you can also check this page for what to expect in terms of compensation for each string: https://www.liutaiomottola.com/formulae/compensation.htm You'll need to measure the core of wound strings you'll use for the calculations.
measuring for the 2 Es (24.625+comp.) should put you in the ballpark... and yes, leave room so you'll need to adjust the screws out a bit.
Thanks for the advice and the link. I think I can get the bridge located and pickup routed this afternoon. There won’t be much left to do after that.
some nice details in here. rock on!
Thanks for the kind words! I'm itching to get this thing set up and howling...
Well, this video build has devolved into a photo build I was too concentrated on the steps in this post and I didn't want to have the distraction of tripods and cameras and all that. For better or for worse, I'm just about done with the build stage and I have one foot in the finishing stage.
Checked my math a few times before I pulled out the big bit. Holes right where I want 'em!
I bought a pre-wired harness for my first build, and I wanted to do it from scratch for this one.
I have enough ebony to do a pickup cover and knobs. We'll see how inspired I am and how fast the finishing goes.
Looks good! In person the contrast between red, brown, and amber is more pronounced. The left side is Watco Danish Oil + wipe on poly. Right side is a fresh can of General Finishes Arm-R-Seal I didn't realize I had. I was planning on using the former until I discovered the latter. I'll build up a few more coats and decide. If Arm-R-Seal is good enough for our dining room table, it should be fine for a guitar. I did Watco+poly on a stereo shelf I made over the summer. I'm not planning to fill the grain, not looking for a mirror gloss.
Sweet guitar my friend
Beautiful figure on the top plus I love the natural ebony pick guard!
Thanks Dave! I appreciate the encouragement in the home stretch.
I got two coats of Arm-R-Seal on in the last few days and block sanded this morning.
Then I decided I didn't like how any of these knobs looked so I rolled my own.
I drilled 2 sizes down from the potentiometers. Then I used a 3/4 forstner bit to give a little recess for the mounting hardware.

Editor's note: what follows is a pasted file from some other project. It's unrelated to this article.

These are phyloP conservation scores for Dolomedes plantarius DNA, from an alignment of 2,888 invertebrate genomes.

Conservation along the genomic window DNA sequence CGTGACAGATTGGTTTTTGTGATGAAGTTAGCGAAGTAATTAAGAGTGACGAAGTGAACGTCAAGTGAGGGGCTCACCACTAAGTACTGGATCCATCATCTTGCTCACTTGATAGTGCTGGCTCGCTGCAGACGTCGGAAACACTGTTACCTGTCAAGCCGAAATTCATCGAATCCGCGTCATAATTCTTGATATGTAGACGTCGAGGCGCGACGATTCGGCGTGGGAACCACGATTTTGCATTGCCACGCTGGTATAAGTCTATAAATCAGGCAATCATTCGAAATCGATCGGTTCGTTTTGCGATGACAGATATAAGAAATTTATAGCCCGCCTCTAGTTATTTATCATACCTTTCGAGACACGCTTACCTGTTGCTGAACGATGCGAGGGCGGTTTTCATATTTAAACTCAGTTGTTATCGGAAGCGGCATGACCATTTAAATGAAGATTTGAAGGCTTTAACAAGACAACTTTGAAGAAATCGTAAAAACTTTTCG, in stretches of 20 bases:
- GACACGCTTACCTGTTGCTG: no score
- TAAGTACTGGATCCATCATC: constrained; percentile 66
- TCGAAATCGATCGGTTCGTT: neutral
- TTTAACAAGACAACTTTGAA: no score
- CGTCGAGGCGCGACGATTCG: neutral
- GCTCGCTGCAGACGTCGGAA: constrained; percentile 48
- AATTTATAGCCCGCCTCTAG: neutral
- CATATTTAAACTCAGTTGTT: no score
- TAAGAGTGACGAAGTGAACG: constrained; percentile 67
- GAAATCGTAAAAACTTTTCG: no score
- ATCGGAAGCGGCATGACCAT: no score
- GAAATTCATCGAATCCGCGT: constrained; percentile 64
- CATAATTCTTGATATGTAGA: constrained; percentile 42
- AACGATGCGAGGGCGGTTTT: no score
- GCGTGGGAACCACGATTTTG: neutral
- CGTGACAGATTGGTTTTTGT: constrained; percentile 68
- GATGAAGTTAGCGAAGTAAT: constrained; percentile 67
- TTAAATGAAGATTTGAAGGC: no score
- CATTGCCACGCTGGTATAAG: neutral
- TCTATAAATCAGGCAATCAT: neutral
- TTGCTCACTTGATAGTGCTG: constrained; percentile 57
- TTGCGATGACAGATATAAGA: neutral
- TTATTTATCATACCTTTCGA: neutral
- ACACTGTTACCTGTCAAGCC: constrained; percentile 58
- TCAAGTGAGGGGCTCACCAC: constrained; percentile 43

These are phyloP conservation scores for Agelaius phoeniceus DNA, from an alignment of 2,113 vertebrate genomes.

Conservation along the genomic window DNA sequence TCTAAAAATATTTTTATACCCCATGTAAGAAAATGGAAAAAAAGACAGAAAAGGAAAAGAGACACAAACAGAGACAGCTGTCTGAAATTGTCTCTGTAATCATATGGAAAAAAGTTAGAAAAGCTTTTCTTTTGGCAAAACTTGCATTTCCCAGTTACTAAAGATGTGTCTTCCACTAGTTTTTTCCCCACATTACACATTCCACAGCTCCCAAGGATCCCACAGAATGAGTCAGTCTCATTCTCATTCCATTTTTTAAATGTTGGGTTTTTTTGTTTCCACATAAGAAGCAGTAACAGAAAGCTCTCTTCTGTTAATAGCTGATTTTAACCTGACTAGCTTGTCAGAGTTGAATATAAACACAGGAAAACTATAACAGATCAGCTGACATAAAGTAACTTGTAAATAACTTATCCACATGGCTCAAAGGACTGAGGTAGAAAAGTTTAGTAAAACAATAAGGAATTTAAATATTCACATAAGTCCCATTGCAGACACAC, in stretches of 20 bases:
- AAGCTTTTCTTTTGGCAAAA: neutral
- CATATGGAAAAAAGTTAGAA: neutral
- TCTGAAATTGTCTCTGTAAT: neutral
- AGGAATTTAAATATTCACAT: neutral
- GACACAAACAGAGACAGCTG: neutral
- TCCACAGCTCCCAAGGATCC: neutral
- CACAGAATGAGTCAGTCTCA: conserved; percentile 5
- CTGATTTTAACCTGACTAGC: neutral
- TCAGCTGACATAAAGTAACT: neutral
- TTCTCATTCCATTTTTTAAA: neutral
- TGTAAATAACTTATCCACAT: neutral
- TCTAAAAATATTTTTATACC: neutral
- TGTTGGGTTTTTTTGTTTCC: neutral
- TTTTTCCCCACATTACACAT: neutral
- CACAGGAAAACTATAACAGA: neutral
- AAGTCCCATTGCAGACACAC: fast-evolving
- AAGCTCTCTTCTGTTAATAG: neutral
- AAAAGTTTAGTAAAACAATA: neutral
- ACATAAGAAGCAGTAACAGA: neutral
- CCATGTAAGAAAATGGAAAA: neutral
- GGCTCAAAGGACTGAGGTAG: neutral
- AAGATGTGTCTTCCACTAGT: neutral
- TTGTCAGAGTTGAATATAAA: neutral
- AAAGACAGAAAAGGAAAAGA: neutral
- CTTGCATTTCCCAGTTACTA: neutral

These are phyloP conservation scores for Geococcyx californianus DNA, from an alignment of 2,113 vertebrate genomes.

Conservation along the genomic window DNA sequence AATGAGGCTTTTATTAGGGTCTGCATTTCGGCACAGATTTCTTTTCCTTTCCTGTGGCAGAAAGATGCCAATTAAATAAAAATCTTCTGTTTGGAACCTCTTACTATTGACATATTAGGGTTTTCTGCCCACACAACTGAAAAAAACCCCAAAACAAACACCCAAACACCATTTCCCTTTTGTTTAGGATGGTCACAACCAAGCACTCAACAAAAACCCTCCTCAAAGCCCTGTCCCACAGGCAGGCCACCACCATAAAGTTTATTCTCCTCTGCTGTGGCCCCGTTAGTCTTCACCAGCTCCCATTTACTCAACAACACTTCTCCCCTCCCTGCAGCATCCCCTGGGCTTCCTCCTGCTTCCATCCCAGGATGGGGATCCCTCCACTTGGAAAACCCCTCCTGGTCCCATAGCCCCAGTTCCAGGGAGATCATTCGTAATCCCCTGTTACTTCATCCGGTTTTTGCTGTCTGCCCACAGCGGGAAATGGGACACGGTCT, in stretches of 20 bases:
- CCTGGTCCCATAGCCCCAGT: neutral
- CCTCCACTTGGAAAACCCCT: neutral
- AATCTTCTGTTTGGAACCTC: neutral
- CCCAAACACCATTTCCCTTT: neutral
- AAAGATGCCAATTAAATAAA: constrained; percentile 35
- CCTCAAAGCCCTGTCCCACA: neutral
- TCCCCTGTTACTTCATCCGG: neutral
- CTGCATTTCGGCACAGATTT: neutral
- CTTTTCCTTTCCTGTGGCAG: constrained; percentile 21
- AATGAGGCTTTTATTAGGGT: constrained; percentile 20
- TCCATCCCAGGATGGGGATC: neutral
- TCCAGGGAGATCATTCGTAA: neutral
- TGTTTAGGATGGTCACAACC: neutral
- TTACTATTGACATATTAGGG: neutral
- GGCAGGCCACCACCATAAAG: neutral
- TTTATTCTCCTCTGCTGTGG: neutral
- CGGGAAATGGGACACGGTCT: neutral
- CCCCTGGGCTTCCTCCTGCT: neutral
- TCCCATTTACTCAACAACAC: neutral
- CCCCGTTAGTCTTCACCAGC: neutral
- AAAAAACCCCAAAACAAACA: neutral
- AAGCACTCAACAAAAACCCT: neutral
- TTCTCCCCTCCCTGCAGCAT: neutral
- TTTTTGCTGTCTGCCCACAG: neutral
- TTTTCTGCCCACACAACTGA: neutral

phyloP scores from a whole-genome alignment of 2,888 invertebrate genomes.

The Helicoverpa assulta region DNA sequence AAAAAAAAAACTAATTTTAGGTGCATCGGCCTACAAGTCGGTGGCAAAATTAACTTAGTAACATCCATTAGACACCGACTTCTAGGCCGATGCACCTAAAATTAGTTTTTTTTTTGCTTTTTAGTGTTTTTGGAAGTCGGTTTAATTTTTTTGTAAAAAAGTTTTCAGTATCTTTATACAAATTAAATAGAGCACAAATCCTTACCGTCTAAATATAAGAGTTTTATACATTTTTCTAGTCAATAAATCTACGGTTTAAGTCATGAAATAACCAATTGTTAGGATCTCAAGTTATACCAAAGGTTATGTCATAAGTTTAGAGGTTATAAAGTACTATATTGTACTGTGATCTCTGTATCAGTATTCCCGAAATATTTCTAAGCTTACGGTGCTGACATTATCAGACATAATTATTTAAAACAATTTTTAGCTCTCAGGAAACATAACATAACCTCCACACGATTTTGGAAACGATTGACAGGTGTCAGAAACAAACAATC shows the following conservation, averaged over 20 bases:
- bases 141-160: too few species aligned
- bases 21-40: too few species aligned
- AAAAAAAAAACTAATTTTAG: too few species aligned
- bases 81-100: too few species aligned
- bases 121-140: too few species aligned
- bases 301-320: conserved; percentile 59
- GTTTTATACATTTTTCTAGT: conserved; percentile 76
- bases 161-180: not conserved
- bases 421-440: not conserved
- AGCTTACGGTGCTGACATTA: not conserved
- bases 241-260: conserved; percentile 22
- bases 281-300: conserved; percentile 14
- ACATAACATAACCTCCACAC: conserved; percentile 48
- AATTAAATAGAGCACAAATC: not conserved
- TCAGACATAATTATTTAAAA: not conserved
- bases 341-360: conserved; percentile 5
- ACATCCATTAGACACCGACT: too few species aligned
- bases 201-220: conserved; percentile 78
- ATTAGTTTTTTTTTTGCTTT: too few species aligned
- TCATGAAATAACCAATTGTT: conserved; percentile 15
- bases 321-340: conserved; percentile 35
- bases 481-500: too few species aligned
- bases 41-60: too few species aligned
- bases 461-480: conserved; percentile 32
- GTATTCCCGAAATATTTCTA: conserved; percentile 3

Chopped down to size.
Making some octagons.
I chucked up a bit 1 size larger than my hole (and 1 size smaller than my potentiometer).
And went to town with files and rasps.
Pretty close, but like all good sets, one's just a bit bigger than the other.
Side dot rod.
It's too dusty in the shop to resume finishing and I'm off to work soon, so I'll pick up finishing tonight or tomorrow. Aiming for 6-7 coats on the body, maybe a few more on the neck. That puts me at a week or more for finishing, plus 2-3 weeks to cure.
Those knobs look outstanding! I may have to consider that idea for my "number three" build as I'm not liking anything I've found for that particular instrument yet.
I've got five coats of Arm-R-Seal on, 18-24 hours between coats. I usually have strong and immediate opinions about what I like in a finish. When I started, my thought was to knock the finish back to a matte look. Now that it's on, though, I'm surprised how much I like the look of the gloss body.
In this pic, I've knocked the neck back with a grey Scotchbrite pad. That's what I did on my Tele neck (Tru-Oil) and I love how it feels. I'll probably do that for this guitar, too. I haven't touched the body since I put on the fifth coat. If I stick with a gloss finish, I'll put on one or two more diluted coats.
Any strong opinions on gloss vs matte body as I mull it over?
For me, if the grain is filled I like a high gloss finish. If the grain isn't filled, I prefer a semi gloss finish. It's your guitar so that means it's your preference .
Thanks Marty. It turns out to be an academic question in this case. Sitting at lunch with my daughter, it occurred to me I did our dining room table in gloss Arm-R-Seal. Checking my notes, I did six coats.
After 3.5 years of baby-toddler-preschooler use, it has definitely come down to a semi-gloss. That solves this one!